1. Summary of Key Points:

    Polycystic ovary syndrome (PCOS) is a medical condition that impacts approximately 5-10% of women of reproductive age. It is identified by various symptoms like oligo/amenorrhea, anovulatory cycles, clinical or biochemical hirsutism, and the presence of polycystic ovaries. Insulin resistance is common in many cases of PCOS, and patients may experience oxidative stress, particularly those with infertility or insulin resistance. Hormonal imbalances, including hyper secretion of LDH and/or insulin and high intrafollicular concentrations of androgens, contribute to the infertility associated with PCOS.

  2. The Importance Of Early Recognition And Treatment of PCOS for Fertility:

    Early recognition and treatment of PCOS is crucial for fertility. Patients with PCOS should be screened for potential fertility issues and treated accordingly. Treatment may include lifestyle changes, such as weight loss, as well as medications to regulate ovulation and hormonal imbalances. Early recognition and treatment can improve the chances of successful conception and pregnancy.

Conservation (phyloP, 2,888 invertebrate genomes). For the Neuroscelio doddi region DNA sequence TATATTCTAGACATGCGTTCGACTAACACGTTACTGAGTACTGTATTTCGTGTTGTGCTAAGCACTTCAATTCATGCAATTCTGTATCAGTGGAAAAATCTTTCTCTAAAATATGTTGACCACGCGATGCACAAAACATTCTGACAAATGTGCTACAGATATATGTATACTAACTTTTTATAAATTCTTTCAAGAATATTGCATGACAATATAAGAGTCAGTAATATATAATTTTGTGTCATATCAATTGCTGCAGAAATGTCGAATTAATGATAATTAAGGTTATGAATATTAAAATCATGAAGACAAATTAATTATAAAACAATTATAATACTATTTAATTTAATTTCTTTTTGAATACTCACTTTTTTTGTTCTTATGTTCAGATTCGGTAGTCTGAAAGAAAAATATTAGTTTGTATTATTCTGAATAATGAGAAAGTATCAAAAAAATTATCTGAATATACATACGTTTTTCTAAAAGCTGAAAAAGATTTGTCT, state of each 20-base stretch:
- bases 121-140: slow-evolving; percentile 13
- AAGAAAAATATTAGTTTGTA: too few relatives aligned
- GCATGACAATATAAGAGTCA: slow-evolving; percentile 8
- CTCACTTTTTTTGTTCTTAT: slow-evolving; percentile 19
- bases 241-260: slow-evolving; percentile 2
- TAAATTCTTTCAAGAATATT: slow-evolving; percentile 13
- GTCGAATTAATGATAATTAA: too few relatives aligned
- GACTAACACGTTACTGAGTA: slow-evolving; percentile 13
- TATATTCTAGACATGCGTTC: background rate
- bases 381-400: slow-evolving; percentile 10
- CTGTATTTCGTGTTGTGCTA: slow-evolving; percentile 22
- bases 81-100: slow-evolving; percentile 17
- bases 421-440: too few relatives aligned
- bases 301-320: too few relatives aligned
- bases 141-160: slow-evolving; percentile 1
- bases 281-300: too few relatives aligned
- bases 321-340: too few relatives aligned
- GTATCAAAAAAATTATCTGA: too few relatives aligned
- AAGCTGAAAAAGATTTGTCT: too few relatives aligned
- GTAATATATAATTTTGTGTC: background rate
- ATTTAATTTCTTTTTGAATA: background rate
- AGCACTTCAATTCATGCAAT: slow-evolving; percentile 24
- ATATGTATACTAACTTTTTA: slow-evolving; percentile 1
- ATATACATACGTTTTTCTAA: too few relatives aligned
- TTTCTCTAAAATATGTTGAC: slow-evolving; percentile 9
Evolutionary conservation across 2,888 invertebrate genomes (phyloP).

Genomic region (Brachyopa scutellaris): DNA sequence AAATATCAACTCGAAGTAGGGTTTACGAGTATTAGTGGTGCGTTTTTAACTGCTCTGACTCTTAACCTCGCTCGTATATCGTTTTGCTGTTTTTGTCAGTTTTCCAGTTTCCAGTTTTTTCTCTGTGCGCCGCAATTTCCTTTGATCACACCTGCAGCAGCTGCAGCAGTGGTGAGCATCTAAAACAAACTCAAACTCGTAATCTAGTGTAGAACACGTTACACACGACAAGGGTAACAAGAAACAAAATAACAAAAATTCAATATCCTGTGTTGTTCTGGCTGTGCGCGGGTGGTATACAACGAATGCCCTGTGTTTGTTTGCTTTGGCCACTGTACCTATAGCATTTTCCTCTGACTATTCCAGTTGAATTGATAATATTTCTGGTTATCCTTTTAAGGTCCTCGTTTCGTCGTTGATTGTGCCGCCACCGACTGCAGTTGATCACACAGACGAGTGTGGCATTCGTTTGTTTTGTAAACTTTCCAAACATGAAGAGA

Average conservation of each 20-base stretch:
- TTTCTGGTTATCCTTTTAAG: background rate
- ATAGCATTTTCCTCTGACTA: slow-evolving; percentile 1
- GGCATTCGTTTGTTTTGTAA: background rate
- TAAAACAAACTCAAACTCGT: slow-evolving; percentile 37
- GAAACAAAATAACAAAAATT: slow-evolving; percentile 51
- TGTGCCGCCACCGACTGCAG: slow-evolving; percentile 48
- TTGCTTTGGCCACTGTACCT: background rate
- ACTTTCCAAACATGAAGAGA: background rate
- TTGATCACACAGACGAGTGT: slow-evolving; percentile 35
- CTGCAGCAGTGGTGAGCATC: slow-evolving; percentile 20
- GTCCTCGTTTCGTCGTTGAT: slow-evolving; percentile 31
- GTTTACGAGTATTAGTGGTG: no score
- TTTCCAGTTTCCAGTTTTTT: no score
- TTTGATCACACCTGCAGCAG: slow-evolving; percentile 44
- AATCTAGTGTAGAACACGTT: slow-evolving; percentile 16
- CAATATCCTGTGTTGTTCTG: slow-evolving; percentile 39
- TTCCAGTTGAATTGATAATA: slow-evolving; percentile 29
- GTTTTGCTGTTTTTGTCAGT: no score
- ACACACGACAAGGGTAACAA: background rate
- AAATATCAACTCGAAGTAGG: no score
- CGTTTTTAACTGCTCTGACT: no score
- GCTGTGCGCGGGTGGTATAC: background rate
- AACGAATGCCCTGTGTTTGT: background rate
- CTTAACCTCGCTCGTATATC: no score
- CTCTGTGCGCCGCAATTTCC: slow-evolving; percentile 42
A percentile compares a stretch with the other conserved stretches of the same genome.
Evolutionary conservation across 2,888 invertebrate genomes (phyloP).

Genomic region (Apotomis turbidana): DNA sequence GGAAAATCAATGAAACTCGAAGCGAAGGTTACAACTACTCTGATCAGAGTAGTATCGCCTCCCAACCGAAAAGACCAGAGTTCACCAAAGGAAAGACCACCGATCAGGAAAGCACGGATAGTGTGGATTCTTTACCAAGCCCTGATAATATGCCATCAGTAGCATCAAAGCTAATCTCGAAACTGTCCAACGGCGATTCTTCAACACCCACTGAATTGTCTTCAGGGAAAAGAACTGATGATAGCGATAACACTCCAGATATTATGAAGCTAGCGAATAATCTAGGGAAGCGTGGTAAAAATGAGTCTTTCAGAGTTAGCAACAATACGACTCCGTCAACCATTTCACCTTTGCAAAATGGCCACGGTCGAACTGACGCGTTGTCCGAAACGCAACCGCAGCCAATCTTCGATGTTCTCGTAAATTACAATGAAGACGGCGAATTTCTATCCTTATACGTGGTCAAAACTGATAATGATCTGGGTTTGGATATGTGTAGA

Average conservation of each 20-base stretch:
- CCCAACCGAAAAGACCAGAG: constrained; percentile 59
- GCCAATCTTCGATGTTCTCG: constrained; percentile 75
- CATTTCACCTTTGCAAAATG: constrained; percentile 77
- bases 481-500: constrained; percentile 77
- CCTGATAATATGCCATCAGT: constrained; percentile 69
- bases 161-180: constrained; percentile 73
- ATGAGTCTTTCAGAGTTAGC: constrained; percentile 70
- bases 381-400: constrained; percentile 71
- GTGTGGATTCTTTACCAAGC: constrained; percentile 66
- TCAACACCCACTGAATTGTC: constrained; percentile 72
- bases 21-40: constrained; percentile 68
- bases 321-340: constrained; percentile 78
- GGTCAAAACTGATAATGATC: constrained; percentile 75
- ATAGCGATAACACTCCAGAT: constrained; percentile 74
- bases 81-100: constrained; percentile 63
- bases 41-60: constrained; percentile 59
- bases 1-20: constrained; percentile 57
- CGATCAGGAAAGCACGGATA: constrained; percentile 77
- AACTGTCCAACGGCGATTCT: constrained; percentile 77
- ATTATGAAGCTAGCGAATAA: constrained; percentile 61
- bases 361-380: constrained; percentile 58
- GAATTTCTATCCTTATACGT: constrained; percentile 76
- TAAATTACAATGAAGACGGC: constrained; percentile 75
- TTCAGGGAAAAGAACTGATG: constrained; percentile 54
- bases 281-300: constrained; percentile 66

3. The Need For A Holistic Approach To Treatment, Addressing Both PCOS and Fertility Issues:

    A holistic approach to treatment is necessary to address both PCOS and fertility issues. Treatment should not only focus on regulating ovulation and hormonal imbalances, but should also address factors that may contribute to infertility, such as obesity and insulin resistance. Patients should receive comprehensive care that considers their overall health and well-being, including mental health, stress management, and healthy lifestyle habits.

  4. Final Thoughts and Recommendations For Future Research: